Digital Futures: a digital hierarchy of needs?
By Administrator | 23 February 2017
The Digital Futures Lab in the SLQ Gallery explores the new ways we work, live and play in the digital world. Senior Programming Officer Kevin Wilson explains how our Signature Program team designed the exhibition to provoke and challenge ideas of place and self.
Our increasingly digital world can be bewildering to many people especially given the pace of personal and global change that is taking place. When we set out to develop a framework for discussing our digital future we knew we had to anchor it firmly in the realm of human needs.
We could talk about a robotic future, or a future where 90% of people live in cities and what that might look like, but through what lens? In the Digital Futures Lab we turned to Maslow’s hierarchy of needs as a fundamental structure of understanding what drives us as human beings in the digital age.
Maslow's Hierarchy of Needs. By FireflySixtySeven - Own work using Inkscape, based on Maslow's paper, A Theory of Human Motivation., CC BY-SA 4.0,
Although Maslow proposed his psychological theory in 1943 it still remains relevant today. His theory is generally pictured as a pyramid with the most basic needs being physiological, and then rising level by level through the needs for safety, belonging and love, esteem, and finally self-actualization and self-transcendence.
In Maslow’s theory, the needs at the bottom need to be met before those on the next level up can be realised.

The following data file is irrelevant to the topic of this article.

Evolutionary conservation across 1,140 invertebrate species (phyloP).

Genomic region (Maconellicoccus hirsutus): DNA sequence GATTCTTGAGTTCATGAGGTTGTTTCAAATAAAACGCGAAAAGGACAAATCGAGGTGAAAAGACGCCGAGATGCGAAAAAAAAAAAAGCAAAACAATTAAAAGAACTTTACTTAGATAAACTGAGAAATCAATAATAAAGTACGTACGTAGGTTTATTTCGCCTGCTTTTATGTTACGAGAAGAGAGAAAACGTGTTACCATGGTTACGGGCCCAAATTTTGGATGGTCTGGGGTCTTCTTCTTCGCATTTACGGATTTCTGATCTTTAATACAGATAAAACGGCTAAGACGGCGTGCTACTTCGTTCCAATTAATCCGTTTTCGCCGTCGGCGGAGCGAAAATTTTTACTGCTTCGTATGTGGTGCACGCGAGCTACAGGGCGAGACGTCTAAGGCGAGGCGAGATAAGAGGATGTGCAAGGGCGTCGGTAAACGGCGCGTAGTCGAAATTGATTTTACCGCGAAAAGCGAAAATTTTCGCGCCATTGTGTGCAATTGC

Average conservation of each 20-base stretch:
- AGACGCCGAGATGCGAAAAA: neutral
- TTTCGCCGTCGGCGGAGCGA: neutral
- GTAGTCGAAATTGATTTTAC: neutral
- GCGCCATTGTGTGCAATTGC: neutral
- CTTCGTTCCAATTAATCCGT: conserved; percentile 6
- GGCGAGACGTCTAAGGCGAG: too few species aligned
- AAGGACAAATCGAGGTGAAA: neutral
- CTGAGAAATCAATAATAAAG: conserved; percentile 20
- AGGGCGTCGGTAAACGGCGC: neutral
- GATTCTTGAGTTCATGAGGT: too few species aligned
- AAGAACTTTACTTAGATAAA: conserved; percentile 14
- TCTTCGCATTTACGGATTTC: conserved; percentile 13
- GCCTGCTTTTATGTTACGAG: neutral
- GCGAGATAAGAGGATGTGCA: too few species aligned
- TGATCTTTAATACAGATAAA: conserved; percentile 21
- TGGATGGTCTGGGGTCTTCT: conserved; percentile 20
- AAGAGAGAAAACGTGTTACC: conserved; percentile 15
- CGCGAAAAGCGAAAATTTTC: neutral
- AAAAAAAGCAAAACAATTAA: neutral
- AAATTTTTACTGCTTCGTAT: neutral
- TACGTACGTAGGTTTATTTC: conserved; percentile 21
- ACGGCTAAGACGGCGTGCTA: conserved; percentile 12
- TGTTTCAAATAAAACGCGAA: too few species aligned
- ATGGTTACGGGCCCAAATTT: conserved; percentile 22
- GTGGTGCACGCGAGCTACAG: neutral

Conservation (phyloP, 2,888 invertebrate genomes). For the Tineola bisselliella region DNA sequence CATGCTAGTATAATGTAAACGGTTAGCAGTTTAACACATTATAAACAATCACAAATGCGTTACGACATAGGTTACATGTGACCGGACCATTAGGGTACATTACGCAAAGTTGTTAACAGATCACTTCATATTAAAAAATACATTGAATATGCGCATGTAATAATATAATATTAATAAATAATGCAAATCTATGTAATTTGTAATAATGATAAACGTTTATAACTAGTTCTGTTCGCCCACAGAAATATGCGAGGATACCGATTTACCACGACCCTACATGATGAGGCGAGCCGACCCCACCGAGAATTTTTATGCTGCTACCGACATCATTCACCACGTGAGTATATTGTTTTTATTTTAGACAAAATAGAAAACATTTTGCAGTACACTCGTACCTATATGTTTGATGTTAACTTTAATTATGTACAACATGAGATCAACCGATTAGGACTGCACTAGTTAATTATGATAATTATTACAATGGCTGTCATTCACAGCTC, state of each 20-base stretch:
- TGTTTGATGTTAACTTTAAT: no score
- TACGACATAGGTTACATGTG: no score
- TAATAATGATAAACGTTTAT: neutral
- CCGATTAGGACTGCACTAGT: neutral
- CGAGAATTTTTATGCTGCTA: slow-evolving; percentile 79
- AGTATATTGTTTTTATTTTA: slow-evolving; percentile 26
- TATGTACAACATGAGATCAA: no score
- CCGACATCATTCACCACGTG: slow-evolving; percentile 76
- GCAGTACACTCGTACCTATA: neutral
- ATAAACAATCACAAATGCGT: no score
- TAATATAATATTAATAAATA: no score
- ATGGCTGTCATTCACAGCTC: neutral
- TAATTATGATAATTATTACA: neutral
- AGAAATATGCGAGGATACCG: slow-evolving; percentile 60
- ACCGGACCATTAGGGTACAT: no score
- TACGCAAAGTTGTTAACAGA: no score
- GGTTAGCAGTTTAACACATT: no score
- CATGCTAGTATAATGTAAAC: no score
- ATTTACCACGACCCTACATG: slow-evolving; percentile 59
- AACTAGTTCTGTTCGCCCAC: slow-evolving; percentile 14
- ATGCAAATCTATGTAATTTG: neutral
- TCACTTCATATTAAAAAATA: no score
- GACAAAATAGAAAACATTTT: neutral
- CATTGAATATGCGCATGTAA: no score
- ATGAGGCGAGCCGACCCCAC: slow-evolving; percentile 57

To create the Lab, we took Maslow’s needs and put a digital futures spin on them. We asked, "what impact does the digital have on our fundamental needs to be able to breathe, eat, sleep and participate in daily life?"
We explore the way data is captured and used to understand changes in our environment, how Google is mapping not just the visible landscape but also the world under the sea, how data collection is improving our farming and how the “internet of things” can make smart cities. We also examine digital aids that are assisting people with a disability, how data is improving the performance of athletes and how new digitally-embedded clothing is becoming more than just fashion.
We look at safety from the viewpoint of data security, love and belonging from a social media and robotic aid perspective, esteem in terms of our need to work and learning as self-education.
Self-actualization was a challenge, where we saw the strongest sense of irony. To explore the digital self we’ve created a room within a room, a sanctuary that is also a walled garden, where the only truth is contained in the views we share with our ‘friends’ on social media. Over the edge of the wall grows a creeping vine with flowers. Touch a flower and you’ll hear a diversity of people’s hopes and fears for the future. Come on a Wednesday 3-6pm and add your voice to the vine as well.
What’s inside the inner room? Will you choose to break the code and enter?
We invite you come and explore Digital Futures Lab and to keep your human needs in mind as you venture through the space.
Senior Programming Officer
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